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Tamara Lucas and her husband James brought a legal malpractice claim against attorney Mat Stevenson after they hired Stevenson to defend James against criminal charges and to represent them in a civil suit against the city police department, the city, and individual police officers that arrested James for disturbing the peace and felony assault on a peace officer. However, Stevenson later learned that the Lucases had previously filed for bankruptcy. The civil suit was determined to an asset of the bankruptcy estate, and Stevenson was reassigned to pursue the case on behalf of the bankruptcy estate. After a settlement agreement was reached, the Lucases brought this action against Stevenson. The district court granted summary judgment in favor of Stevenson. The Supreme Court affirmed, holding that the district court correctly determined (1) the Lucases' civil claims were properly determined to be an asset of the bankruptcy estate; and (2) Stevenson did not represent the Lucases at the time the claims were settled, and therefore, the Lucases had no standing to bring a legal malpractice claim against him. View "Lucas v. Stevenson" on Justia Law

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Marjorie Ward established a trust that devised $100,000 to her stepdaughter, Joan, and provided that the trust residue be distributed in equal shares to Ward's sons, Jack and James. Ward also instructed that before Jack would receive any distributions from the trust, his share would be decreased, and Joan's increased, by any amount he owed Joan. After Ward died, the district court concluded Jack's share would be reduced by $298,356, the amount he owed Joan on the date of Ward's death. The Supreme Court affirmed, holding (1) the district court complied with the requirements of Mont. R. Civ. P. 52(a) by orally stating its findings of fact and conclusions of law; and (2) the district court did not err in ordering that Jack's share of the trust be reduced by the amount he owed his stepsister, pursuant to Ward's instructions contained in the trust, even though that debt was previously discharged in bankruptcy proceedings. View "Ward v. Ward" on Justia Law

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Husband and Wife entered into a property settlement agreement (PSA) pursuant to their divorce in which Wife transferred all of her interest in two corporations the parties owned to Husband in exchange for Husband's payment to Wife of $250,000. The parties subsequently agreed that Wife would assume managerial and operational control of the businesses. The district court ordered Husband to provide Wife with access to the businesses' accounts and financial information and to return possession of the business records. Because of Husband's noncompliance with the court order, Wife ultimately was forced to file for Chapter 13 bankruptcy. The district court subsequently (1) found Husband to be in contempt, (2) awarded Wife sole possession of one of the businesses, (3) ordered Husband to pay Wife the receiver fees he had accumulated during his operation of the business, and (4) ordered Husband to pay Wife's attorney's fees and costs. The Supreme Court affirmed, holding that the district court did not (1) err by refusing to send the dispute to arbitration and by holding Husband in contempt; (2) deny Husband due process; and (3) err in awarding attorney's fees to Wife. Remanded for a determination of Wife's attorney's fees and costs on appeal. View "In re Marriage of Cini" on Justia Law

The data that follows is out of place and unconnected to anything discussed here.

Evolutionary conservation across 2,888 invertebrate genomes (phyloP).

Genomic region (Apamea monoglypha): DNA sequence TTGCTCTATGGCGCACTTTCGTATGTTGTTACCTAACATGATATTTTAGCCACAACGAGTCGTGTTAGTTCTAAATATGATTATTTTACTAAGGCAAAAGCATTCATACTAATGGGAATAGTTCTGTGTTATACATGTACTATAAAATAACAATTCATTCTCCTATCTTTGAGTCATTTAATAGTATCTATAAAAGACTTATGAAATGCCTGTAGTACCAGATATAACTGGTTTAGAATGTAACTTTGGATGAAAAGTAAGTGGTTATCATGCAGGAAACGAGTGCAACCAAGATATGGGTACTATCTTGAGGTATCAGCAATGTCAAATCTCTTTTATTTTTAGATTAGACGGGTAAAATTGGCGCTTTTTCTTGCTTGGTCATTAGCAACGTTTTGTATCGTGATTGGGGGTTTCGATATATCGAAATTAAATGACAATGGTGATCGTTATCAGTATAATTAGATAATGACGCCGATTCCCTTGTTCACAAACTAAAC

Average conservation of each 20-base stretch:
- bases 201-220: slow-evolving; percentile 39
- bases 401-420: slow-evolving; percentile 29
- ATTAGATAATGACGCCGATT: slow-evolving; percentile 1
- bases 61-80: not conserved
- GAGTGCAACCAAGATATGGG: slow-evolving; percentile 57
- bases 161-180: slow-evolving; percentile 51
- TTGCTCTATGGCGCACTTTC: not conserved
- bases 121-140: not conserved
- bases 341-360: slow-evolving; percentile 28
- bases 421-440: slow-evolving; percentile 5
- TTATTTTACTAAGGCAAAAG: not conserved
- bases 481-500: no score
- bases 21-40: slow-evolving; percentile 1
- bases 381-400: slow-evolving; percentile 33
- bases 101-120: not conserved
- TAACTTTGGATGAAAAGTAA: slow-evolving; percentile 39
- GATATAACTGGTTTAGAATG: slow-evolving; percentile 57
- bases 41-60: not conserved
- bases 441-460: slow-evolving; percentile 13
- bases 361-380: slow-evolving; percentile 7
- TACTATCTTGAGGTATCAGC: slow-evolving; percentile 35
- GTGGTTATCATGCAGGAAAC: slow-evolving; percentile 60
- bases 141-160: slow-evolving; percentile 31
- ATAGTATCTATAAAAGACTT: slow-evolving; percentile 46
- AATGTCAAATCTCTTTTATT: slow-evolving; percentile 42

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This was an original proceeding brought to the Supreme Court on a certified question from a bankruptcy judge from the District of Montana. The question of law was whether, under Montana's liberal construction of exemptions, debtors may claim an exemption in a Yamaha four-wheel all-terrain vehicle (ATV) as a sporting good pursuant to Mont. Code Ann. 25-13-609(1). The Supreme Court accepted the certified question and answered that, under Montana law, debtors may not claim an exemption in a Yamaha four-wheel ATV as a sporting good because (1) an ATV is motor vehicle under Montana's motor vehicle code, (2) an ATV is subject to registration and title requirements that do not apply to firearms and sporting goods, and (3) since the Legislature provided a specific and separate exemption for a motor vehicle, it follows that the exemption for firearms and other sporting goods was not intended to include motor vehicles.